Evidence points to Iran involvement in Saudi oil attack
Iran has rejected U.S. accusations that it is behind the drone attack on Saudi oil facilities, after satellite images appear to point to its involvement.
SAUDI ARABIA — Iran has dismissed accusations from the United States that it was behind the recent attacks on Saudi energy facilities.
Reuters reports that two Saudi Arabia oil facilities run by state-owned company Aramco were set ablaze following drone strikes early Saturday morning.
The attack cut more than half of the country's oil output, or roughly five percent of the global oil supply.
The BBC reports that Yemen's Houthi rebels claimed responsibility for the attack, saying they deployed 10 drones to strike the Abqaiq oil processing plant and Khurais oil field.
Riyadh has said Iran arms the Houthis, a charge both parties deny, according to Reuters.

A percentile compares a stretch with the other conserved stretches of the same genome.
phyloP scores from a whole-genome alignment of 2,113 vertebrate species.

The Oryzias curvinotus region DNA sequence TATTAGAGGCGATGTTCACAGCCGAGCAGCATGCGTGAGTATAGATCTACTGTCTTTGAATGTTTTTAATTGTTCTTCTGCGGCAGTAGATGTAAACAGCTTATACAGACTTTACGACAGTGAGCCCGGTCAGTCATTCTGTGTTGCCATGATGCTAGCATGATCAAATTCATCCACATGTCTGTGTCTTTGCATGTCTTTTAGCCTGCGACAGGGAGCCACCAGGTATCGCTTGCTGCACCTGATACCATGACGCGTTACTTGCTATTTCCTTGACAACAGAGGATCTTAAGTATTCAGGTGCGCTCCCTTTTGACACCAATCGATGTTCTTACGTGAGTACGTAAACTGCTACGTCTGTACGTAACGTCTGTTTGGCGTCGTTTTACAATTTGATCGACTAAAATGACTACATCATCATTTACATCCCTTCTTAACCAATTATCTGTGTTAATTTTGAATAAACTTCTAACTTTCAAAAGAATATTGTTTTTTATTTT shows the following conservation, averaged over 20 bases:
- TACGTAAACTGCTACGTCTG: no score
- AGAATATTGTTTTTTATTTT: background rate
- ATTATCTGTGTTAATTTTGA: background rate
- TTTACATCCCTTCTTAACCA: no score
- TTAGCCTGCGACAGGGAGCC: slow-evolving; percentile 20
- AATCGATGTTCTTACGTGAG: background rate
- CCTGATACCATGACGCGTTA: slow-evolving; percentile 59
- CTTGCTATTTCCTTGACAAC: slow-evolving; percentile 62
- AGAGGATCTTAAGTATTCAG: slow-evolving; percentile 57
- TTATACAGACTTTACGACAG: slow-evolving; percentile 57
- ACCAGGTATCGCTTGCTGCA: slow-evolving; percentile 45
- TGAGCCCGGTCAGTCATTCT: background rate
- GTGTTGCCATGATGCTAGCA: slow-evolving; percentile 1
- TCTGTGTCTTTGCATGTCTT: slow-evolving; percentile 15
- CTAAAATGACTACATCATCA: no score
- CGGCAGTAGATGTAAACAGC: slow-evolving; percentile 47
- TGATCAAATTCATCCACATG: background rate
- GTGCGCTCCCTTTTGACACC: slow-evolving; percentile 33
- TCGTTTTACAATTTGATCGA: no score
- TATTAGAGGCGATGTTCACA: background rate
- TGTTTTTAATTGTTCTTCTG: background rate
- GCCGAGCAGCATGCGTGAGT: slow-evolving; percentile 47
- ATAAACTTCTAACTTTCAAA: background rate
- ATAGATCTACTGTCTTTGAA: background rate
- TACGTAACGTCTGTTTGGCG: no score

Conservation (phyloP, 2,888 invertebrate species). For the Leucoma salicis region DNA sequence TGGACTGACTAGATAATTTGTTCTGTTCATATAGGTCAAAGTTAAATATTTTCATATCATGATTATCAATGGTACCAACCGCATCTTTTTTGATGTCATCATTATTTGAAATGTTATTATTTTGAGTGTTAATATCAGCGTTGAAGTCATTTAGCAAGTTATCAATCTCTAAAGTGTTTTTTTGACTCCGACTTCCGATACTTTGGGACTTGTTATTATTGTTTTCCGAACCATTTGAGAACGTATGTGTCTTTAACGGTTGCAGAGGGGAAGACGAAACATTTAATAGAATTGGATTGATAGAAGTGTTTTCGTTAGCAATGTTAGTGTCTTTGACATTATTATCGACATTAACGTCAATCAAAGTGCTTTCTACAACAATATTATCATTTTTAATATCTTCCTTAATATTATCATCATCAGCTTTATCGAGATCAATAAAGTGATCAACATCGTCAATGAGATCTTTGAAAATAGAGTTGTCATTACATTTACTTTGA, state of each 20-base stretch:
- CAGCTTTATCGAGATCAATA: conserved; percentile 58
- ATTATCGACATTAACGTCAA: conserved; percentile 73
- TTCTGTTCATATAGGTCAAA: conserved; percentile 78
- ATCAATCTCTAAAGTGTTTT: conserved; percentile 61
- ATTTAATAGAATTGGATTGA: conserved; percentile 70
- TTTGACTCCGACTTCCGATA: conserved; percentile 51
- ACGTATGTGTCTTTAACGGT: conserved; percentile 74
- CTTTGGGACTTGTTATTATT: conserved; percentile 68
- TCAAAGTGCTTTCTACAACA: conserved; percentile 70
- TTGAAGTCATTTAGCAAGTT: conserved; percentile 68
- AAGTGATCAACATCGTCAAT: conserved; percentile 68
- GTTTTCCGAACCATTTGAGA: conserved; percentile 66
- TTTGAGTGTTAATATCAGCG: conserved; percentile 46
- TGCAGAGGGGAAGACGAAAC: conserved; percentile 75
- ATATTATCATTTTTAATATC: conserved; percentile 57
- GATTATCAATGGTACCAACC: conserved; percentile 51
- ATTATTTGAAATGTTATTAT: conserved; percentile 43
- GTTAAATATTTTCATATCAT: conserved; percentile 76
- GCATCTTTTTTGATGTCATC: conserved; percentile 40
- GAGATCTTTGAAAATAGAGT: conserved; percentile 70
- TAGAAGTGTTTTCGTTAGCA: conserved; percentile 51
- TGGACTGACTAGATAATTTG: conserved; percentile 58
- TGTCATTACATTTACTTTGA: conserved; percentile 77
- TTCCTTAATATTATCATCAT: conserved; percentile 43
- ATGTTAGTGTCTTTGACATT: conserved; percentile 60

The New York Times reports that satellite images released by the U.S. government show at least 17 points of impact to key infrastructure at the two sites.
A senior administration official told CNN the strikes appeared to have come from the north or northwest, which is consistent with an attack from Iraq or Iran, rather than Yemen.
The possible use of cruise missiles with the drones also indicate a level of scope, precision, and sophistication the Houthis alone could not have been capable of.
In a tweet on Sunday, U.S. President Donald Trump said "there is reason to believe we know the culprit" and that the U.S. is "locked and loaded" to respond, pending verification from the Kingdom.
Both Iraq and Iran have denied involvement, according to DW. Iranian foreign ministry spokesperson Abbas Mousavi has called the allegations from the U.S. "pointless," dismissing them as "maximum lies."
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